Any future projects for the Lovers, if you had all the resources in the world?

I don´t know. Of late I´ve been finding it difficult to put myself into the future. I don´t like thinking about it. I don´t like making plans, because of the 18 months of frustration. The way the pandemic forced us all to be in the moment, because all of a sudden there was no future, you couldn’t make plans. And I saw all the people who produce shows, friends of mine, like the improv festival at the TAG that I champion, last year – we had to cancel of course- and we had this back and forth and back and forth, they tried it again and again, and Corona said no, and again, and Corona said no. I found it so admirable, getting up again and again. But at the moment, I can´t do it. All I know is that we´re going to try to be in the room with people and share stories in the dark with them, as soon as we can. And whatever we have to do to make it safe and fun for everybody, we´re going to do that and we just hope it happens as soon as for as long as possible.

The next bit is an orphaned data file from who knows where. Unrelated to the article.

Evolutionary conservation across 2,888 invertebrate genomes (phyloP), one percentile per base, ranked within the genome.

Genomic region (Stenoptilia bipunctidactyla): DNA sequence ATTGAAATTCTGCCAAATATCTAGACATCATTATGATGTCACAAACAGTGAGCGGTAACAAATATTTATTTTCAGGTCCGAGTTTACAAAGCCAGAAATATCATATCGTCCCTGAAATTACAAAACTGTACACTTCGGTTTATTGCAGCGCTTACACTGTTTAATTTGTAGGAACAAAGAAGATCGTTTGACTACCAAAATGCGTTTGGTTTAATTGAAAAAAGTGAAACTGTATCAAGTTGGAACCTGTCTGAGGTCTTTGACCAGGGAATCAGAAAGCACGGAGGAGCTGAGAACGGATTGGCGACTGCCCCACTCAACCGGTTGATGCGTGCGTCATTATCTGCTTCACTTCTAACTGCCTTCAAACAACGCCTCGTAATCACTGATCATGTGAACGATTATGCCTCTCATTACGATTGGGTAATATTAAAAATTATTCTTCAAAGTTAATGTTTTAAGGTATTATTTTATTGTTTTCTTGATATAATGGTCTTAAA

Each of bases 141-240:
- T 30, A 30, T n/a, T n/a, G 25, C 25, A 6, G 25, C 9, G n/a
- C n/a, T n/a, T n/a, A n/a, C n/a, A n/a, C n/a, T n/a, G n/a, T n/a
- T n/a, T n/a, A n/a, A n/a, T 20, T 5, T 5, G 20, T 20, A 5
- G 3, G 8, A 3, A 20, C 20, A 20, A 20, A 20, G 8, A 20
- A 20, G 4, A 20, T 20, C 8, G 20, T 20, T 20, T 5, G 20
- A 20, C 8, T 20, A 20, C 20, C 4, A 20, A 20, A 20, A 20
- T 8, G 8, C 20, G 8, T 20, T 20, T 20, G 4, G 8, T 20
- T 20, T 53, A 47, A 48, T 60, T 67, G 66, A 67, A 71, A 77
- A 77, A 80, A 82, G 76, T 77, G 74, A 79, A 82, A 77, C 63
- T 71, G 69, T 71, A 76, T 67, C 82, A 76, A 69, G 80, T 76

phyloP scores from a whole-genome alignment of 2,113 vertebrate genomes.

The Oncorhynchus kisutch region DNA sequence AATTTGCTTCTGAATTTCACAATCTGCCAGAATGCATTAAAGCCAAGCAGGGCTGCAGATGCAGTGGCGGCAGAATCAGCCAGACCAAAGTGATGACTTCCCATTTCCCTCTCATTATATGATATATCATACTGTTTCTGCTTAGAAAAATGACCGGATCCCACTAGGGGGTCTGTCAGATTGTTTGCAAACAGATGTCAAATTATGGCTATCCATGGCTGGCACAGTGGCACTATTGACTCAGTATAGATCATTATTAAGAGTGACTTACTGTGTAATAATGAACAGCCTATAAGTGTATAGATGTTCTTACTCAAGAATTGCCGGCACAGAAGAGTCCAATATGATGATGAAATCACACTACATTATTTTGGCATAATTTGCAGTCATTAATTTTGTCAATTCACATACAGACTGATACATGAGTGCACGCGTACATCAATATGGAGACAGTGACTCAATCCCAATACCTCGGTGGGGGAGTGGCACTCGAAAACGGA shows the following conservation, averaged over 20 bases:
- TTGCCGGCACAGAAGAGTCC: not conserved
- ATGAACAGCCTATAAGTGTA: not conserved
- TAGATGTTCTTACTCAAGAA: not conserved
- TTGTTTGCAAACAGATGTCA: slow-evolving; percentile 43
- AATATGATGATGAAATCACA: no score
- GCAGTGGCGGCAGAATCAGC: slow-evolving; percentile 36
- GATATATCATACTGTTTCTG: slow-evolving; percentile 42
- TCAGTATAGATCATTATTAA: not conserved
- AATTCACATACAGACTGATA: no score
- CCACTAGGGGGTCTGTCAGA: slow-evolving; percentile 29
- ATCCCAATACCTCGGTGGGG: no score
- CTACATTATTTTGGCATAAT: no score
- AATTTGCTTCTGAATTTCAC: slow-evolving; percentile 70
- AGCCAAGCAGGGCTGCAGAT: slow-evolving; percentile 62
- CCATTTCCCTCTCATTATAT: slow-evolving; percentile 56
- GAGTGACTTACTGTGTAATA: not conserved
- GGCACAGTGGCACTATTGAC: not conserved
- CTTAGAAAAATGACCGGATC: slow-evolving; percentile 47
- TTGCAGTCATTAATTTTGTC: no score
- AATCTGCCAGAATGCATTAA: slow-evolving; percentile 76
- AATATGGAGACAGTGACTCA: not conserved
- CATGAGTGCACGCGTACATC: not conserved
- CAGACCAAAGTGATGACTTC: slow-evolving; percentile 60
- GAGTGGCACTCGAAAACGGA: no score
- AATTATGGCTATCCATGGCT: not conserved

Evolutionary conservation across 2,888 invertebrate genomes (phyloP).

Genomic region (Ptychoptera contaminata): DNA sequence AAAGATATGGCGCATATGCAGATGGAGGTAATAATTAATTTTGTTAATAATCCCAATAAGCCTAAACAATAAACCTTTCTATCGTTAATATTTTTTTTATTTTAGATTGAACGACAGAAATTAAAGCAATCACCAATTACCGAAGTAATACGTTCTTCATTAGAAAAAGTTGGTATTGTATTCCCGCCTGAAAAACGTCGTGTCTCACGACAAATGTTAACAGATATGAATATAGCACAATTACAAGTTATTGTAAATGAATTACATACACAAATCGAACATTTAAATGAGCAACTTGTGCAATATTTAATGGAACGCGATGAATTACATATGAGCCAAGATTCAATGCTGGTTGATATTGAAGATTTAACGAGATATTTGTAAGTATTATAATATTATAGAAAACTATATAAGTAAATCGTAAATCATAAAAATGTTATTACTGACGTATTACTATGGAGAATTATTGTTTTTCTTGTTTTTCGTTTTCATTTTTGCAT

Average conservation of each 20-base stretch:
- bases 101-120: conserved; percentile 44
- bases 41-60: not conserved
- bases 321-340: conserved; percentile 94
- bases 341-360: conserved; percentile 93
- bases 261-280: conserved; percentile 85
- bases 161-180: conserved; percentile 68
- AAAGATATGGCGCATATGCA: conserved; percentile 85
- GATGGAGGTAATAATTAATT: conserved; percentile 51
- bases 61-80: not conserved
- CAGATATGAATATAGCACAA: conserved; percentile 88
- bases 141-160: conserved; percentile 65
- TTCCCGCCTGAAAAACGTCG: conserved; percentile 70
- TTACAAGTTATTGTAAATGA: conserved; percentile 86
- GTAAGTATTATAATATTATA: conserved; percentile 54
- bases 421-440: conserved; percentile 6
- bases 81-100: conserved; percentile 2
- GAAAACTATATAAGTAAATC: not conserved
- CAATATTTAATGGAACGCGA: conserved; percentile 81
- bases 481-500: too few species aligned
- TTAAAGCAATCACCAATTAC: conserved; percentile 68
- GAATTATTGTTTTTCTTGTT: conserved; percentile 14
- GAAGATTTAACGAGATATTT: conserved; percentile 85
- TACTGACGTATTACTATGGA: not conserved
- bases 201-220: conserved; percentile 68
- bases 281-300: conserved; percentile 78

I hope so too. I´ll be there in the dark auditorium. Thank you so much for this interview, Jim!

Here´s to a great show!

The English Lovers will be taking up their Late Night Theatre at Drachengasse again this fall, knock on wood. They will also be performing at the Improv Festival at TAG in October, and a performance at Vienna´s English Theatre is planned for February. I keep my fingers crossed that we do not have another pandemic monkey wrench thrown at us to stop the plans! I highly recommend going to any and all of their shows.

In my research I came across a nice podcast interview with Jim Libby and Lena Försch about improvisation, so if you want to hear his words in his own voice, here´s your chance.

Oh, and, pssst, Jim told me he moved to Vienna for – you guessed it – love… “The only reason a man should cross the big water,” he laughs. “Ask me why I stayed.” “Why did you stay?” “For the Schnitzel!” And there you have it. “Love goes away, but Schnitzel you can get on every corner.”

All photos © Karin Svadlenak-Gomez

2 thoughts on “Love(r)´s labour ´s never lost